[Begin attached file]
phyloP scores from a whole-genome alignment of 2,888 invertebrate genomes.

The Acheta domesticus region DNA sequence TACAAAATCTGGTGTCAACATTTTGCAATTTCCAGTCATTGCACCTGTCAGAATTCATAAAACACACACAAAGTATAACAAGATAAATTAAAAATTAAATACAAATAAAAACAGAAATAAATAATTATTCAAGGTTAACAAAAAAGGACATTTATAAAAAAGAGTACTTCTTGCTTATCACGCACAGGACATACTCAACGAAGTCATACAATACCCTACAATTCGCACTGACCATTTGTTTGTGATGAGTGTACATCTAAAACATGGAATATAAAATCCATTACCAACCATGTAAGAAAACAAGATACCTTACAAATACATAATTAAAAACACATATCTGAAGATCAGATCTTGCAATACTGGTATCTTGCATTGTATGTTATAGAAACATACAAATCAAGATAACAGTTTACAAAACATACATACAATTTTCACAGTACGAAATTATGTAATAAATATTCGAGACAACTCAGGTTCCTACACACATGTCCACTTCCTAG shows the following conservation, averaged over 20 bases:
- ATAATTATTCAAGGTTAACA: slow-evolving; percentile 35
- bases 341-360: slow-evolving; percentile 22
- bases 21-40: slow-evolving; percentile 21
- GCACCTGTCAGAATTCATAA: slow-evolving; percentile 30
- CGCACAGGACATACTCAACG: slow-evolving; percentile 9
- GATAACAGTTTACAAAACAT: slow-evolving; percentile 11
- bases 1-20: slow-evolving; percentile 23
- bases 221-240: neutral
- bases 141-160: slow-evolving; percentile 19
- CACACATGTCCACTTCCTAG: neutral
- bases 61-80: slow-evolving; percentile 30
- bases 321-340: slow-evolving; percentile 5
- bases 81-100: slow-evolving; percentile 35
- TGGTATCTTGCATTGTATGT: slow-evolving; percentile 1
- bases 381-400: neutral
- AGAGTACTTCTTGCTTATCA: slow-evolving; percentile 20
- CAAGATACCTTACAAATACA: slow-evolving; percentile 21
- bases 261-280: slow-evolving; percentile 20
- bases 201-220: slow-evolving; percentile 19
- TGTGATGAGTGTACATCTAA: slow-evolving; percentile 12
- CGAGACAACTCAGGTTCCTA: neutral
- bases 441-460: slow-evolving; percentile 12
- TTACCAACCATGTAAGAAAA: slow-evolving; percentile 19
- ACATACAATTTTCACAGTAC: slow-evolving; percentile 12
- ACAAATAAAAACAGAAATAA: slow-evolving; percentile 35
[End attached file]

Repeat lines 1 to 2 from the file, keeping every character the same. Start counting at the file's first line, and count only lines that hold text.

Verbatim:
phyloP scores from a whole-genome alignment of 2,888 invertebrate genomes.

The Acheta domesticus region DNA sequence TACAAAATCTGGTGTCAACATTTTGCAATTTCCAGTCATTGCACCTGTCAGAATTCATAAAACACACACAAAGTATAACAAGATAAATTAAAAATTAAATACAAATAAAAACAGAAATAAATAATTATTCAAGGTTAACAAAAAAGGACATTTATAAAAAAGAGTACTTCTTGCTTATCACGCACAGGACATACTCAACGAAGTCATACAATACCCTACAATTCGCACTGACCATTTGTTTGTGATGAGTGTACATCTAAAACATGGAATATAAAATCCATTACCAACCATGTAAGAAAACAAGATACCTTACAAATACATAATTAAAAACACATATCTGAAGATCAGATCTTGCAATACTGGTATCTTGCATTGTATGTTATAGAAACATACAAATCAAGATAACAGTTTACAAAACATACATACAATTTTCACAGTACGAAATTATGTAATAAATATTCGAGACAACTCAGGTTCCTACACACATGTCCACTTCCTAG shows the following conservation, averaged over 20 bases: